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Insulin Delivery Using Microneedles in Type 1 Diabetes

This study has been completed.
Sponsor:
ClinicalTrials.gov Identifier:
NCT00837512
First Posted: February 5, 2009
Last Update Posted: January 8, 2014
The safety and scientific validity of this study is the responsibility of the study sponsor and investigators. Listing a study does not mean it has been evaluated by the U.S. Federal Government. Read our disclaimer for details.
Collaborator:
Thrasher Research Fund
Information provided by (Responsible Party):
Eric Felner, MD, MSCR, Emory University
February 4, 2009
February 5, 2009
August 13, 2013
January 8, 2014
January 8, 2014
September 2008
December 2012   (Final data collection date for primary outcome measure)
Onset Time (Tmax) [ Time Frame: 0, 0.25, 0.5, 0.75, 1, 1.25, 1.5, 1.75, 2, 2.5, 3, 3.5, 4 hours ]
Average time to peak insulin concentration
Difference in glycemic control between the subcutaneous insulin catheter (SIC) and microneedle for bolus delivery of insulin. [ Time Frame: 1 year ]
Complete list of historical versions of study NCT00837512 on ClinicalTrials.gov Archive Site
Not Provided
Difference in pain with insulin delivery through a microneedle (MN) as compared to a subcutaneous insulin catheter (SIC). [ Time Frame: 3 years ]
Not Provided
Not Provided
 
Insulin Delivery Using Microneedles in Type 1 Diabetes
Insulin Delivery Using Microneedles in Type 1 Diabetes
The goal of this study is to determine if microneedles can effectively and painlessly deliver insulin to children and young adults with type 1 diabetes.
Not Provided
Interventional
Phase 2
Phase 3
Allocation: Randomized
Intervention Model: Crossover Assignment
Masking: None (Open Label)
Primary Purpose: Treatment
Type 1 Diabetes Mellitus
  • Device: Microneedle
    Microneedle used to deliver insulin at a depth less than 900 micrometers
  • Device: Subcutaneous insulin catheter
    Subcutaneous insulin catheter used to deliver insulin at a depth of 9 mm (9000 micrometers)
    Other Name: subcutaneous insulin infusion catheter
  • Experimental: Microneedle
    Microneedle used to deliver insulin at a depth less than 900 micrometers
    Intervention: Device: Microneedle
  • Active Comparator: Subcutaneous insulin catheter
    Subcutaneous insulin catheter used to deliver insulin at a depth of 9 mm (9000 micrometers)
    Intervention: Device: Subcutaneous insulin catheter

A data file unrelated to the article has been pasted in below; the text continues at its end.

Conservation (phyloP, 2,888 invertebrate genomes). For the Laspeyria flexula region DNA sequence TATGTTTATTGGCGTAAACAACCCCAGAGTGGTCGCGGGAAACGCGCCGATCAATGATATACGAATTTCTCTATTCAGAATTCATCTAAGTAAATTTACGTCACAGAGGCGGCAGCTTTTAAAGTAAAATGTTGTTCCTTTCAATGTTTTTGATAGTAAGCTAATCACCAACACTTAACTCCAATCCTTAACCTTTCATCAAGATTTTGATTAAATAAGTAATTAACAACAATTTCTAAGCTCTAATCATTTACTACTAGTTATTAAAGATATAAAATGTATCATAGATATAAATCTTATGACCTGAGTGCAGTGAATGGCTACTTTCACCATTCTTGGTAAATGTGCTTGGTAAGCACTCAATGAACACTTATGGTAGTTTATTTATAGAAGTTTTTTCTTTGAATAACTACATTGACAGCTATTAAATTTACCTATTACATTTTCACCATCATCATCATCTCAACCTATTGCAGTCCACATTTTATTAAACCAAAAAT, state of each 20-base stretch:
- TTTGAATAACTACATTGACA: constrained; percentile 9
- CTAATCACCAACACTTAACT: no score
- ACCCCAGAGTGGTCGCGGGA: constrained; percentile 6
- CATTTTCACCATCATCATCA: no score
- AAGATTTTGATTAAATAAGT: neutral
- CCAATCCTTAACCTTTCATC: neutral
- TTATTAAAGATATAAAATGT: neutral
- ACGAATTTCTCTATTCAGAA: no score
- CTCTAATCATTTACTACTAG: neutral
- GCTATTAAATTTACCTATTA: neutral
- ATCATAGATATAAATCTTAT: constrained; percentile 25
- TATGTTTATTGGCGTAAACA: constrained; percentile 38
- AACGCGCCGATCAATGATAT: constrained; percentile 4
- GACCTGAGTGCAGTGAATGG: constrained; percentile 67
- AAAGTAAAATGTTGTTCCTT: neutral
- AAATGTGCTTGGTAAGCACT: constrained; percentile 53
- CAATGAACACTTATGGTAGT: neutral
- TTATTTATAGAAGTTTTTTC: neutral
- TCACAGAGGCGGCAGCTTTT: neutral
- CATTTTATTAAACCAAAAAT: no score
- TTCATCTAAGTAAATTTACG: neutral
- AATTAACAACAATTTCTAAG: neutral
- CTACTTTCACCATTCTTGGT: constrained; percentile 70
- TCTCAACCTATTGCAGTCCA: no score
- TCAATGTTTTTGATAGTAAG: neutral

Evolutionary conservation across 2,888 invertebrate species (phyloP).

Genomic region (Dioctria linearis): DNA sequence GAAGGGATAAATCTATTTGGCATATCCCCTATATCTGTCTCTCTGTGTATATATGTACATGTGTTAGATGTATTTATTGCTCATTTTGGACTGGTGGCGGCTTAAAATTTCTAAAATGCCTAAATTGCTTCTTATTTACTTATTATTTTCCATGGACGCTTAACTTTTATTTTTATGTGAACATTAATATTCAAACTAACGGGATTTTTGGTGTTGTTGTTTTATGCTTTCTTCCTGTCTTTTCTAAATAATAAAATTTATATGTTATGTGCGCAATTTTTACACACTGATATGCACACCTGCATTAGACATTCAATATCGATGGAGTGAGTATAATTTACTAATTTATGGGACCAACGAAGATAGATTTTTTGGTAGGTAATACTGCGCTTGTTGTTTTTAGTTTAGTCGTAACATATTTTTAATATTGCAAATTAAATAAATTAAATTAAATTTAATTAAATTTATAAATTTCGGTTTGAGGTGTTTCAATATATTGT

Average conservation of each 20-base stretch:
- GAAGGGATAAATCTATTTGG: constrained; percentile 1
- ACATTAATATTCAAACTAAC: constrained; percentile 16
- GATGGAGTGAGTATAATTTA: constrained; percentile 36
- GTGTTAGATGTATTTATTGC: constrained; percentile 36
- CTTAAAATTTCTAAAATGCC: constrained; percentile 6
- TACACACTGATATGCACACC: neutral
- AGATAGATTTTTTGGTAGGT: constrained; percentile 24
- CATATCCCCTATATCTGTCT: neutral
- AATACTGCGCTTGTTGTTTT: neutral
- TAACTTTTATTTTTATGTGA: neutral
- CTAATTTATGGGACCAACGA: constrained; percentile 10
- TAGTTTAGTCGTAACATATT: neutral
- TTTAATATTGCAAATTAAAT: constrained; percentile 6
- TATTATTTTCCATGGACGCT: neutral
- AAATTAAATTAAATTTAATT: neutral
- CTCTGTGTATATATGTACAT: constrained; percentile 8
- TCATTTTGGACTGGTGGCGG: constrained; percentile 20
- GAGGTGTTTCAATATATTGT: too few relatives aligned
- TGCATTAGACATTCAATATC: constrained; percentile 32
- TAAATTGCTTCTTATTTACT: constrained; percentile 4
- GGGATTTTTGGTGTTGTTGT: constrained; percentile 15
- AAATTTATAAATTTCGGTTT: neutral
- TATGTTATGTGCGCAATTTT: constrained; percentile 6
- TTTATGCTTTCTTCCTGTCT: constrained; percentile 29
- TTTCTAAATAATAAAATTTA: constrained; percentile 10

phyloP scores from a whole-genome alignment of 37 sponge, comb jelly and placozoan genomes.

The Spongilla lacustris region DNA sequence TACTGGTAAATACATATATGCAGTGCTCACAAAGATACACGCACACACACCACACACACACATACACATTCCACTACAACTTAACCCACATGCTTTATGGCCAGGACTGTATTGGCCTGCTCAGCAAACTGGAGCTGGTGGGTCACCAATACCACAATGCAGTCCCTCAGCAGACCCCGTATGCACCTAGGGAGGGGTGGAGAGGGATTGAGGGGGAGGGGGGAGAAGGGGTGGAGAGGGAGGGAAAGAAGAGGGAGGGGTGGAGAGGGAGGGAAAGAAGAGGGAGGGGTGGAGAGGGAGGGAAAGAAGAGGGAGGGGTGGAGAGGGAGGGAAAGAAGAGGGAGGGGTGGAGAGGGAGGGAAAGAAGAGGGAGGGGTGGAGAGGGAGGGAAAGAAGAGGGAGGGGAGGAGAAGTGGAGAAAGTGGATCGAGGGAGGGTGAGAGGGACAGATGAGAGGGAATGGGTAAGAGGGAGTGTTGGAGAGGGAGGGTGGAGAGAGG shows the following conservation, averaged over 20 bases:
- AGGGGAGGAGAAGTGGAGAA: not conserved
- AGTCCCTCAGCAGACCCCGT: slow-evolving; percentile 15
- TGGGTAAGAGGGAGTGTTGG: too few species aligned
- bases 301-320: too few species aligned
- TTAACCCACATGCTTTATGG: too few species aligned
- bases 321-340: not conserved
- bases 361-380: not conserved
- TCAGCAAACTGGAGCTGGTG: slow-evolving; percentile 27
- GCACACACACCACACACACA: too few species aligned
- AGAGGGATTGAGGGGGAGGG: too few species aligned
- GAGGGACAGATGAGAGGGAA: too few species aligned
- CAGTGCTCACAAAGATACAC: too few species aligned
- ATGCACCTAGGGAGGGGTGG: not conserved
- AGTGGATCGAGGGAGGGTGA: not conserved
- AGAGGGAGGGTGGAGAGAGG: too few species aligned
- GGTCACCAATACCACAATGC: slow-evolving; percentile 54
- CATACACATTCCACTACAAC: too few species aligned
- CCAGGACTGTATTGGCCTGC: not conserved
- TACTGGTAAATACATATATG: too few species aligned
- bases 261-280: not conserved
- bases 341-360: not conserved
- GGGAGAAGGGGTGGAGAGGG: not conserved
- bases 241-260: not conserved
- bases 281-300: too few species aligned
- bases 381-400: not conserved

Norman JJ, Brown MR, Raviele NA, Prausnitz MR, Felner EI. Faster pharmacokinetics and increased patient acceptance of intradermal insulin delivery using a single hollow microneedle in children and adolescents with type 1 diabetes. Pediatr Diabetes. 2013 Sep;14(6):459-65. doi: 10.1111/pedi.12031. Epub 2013 Mar 21.

*   Includes publications given by the data provider as well as publications identified by ClinicalTrials.gov Identifier (NCT Number) in Medline.
 
Completed
16
July 2013
December 2012   (Final data collection date for primary outcome measure)

Inclusion Criteria:

  • ≥ 8 years of age
  • <19 years of age
  • Type 1 Diabetes for at least 2 years
  • Uses a conventional, FDA-approved insulin pump for the past year
  • Uses Lispro insulin
  • Mean hemoglobin A1C ≤ 8.5 % for the past year
  • Body mass index ≤ 85th percentile for age
  • Understand and be willing to adhere to the study protocol

Exclusion Criteria:

  • Type 2 Diabetes
  • Acanthosis nigricans
  • Clinically significant major organ system disease
  • On glucocorticoid therapy
  • Insulin requirement ≥ 150 U/day
  • Illness on the day of the study
  • Cognitive impairment (IQ < 85 or > 2 grades behind age-appropriate grade)
  • Pregnant or breast-feeding (if female).
Sexes Eligible for Study: All
8 Years to 18 Years   (Child, Adult)
No
Contact information is only displayed when the study is recruiting subjects
United States
 
 
NCT00837512
1348-2005
FWA00005792 ( Other Identifier: Other )
Yes
Not Provided
Not Provided
Eric Felner, MD, MSCR, Emory University
Emory University
Thrasher Research Fund
Not Provided
Emory University
November 2013

ICMJE     Data element required by the International Committee of Medical Journal Editors and the World Health Organization ICTRP